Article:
Sometimes, I need to rearrange the furniture in my head.

Ever since I’ve gone and set my goal, I’ve realized that I needed to change my approach to writing.

I still pick what I want to do and when, but I pretty much always need to do something.

Fortunately, there’s a lot to do. To illustrate. This is a long term list of  everything I want to get done so far:

Concept
StW
Wo6C4
Wo6C5
ES2
ES3
ES4
ES5
ES6
ES7
ES8
ES9
BvB2
CiC
DD
CaA?
HM
SS1
SS2
Draft
VD
P
MDtS
RH

Rewrite
Wo6C3
BvB
ES
O

Edit
Submit
Publish
Wo6C1
Wo6C2

Every single one of those highlighted abbreviations stand for books I want to write, edit or publish. The red, yellow and green show me my priorities. Green’s what I’m doing at the moment, yellow’s what I want to do in the near future and red’s for things I want to do, but that can or must wait for a bit longer. Either way, my list is growing.

In the past six weeks, I’ve added three more ideas to the list of concepts: HM, SS1 and SS2. SS1 and SS2 are two books in a series. I dreamed something that’s kickstarted a concept the night before last. Usually I just ignore my dreams, but for some reason, the more I ignore this one, the less I can think of anything else. So I gave in and SS is now a concept I’m trying to actively work on. In between my rewrite to BvB.

At least, now that I’ve decided to put more thought into the concept right now, it feels like it’s letting up enough for me to finish the rewrites. Phew.

Since I know some of you will want to know what the abbreviations stand for:

Wo6C is for The War of Six Crowns. So Wo6C1 is in fact the book I’m in the process of editing for publishing. (Remember to help reveal the title! I even made it easy for you.)
BvB is for Birds vs Bastards, which is just a working title for my high concept urban fantasy.
O is for Otto, the main character in the dystopian I wrote for last year’s NaNoWriMo.

The others… well… Guess you’ll have to wait and see. 😉

Do you also keep track of what you’ve worked on/are working on? Do you also feel the need to shift some priorities around as you go?

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Insecure Writers’ Support Group: Rewrite Woes

This might be cheating, because I’m writing this IWSG post on Sunday, 1 July. But given the shear horror I’m experiencing, I’m thinking I couldn’t possibly be feeling more insecure than I’m feeling right now.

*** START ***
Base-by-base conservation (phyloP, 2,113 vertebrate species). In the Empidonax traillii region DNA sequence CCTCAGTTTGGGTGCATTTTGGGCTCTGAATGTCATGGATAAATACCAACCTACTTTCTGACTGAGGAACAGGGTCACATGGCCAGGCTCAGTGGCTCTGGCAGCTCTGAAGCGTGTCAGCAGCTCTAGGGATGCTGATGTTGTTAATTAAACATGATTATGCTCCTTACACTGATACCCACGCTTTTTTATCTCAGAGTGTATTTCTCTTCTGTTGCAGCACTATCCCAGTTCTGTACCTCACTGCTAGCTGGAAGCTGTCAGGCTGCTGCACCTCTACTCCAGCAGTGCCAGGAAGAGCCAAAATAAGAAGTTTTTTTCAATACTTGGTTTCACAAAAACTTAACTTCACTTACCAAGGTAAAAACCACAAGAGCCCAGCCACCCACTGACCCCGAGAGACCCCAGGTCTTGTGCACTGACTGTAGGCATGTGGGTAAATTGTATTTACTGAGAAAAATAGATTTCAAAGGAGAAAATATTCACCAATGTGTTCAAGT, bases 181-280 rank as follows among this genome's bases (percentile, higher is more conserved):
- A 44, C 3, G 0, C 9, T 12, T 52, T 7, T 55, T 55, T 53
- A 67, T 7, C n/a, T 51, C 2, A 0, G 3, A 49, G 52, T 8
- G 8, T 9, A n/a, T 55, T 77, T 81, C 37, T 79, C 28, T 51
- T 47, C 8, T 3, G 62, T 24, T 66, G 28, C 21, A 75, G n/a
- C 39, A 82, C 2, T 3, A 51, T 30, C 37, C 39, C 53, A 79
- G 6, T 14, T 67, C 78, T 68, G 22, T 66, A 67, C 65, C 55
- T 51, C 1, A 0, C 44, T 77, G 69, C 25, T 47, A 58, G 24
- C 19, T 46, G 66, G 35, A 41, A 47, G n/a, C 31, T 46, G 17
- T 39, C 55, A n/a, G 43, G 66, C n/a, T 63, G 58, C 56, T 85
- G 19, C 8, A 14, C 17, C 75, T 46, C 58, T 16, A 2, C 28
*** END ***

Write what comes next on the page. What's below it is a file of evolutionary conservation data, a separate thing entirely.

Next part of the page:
I was fine until Friday, when I checked my goals for 2012 and saw that one of them is to finish the WiP2 rewrite by 30 September. *shudder*

Usually I have nothing against rewriting. I see it as a necessary and normal part of my writing method. But this…. this is different.

Because I already started rewriting last year. Two months in, I wrote 40 thousand words and I was so excited about the story. It was awesome. And then, the day after Christmas, disaster struck.

In the most catastrophic loss I ever experienced as a writer, I lost my entire rewrite, ironically while I was in the process of backing it up. I can’t describe how much that hurt. Still I loved the story and vowed that I’d finish the rewrite so that I can edit it early next year.

But now it’s July and the number of times I’ve even looked at WiP 2: Zero. Zilch. Zip. Not even after I decided that I’d have to start.

The mere thought of looking at it gives me the heevie jeevies. I loved the new version. I guess in the past few months, the perfection and beauty of what I’ve lost grew in my mind until I am where I am now.

What if this rewrite isn’t as good? What if I open WiP2 and find that I don’t love it any more? And should I even be forcing myself to do something when everything inside me rebels at the mere thought?

All I know is, if I want to finish this rewrite by 30 September, I better get over this aversion fast, because I have 80 thousand words and three months. My time to that deadine won’t increase if I keep procrastinating…

What would you do if you were in my shoes?

Officially, my goals for 2012

Since this is the last Friday of the year, I thought I’d handle the New Year’s admin now. If you want to see how I fared with the 2011 “guidelines”, you’re more than welcome to go check out my other blog, Taking Charge of My Life.

Without further ado, my goals for 2012:

Writing:

I want to finish Doorways before 30 June.

I will query Doorways on 1 July.

I want to finish the WiP2 rewrite by 30 September.

I want to finish the Don’t Look Back draft by 31 December.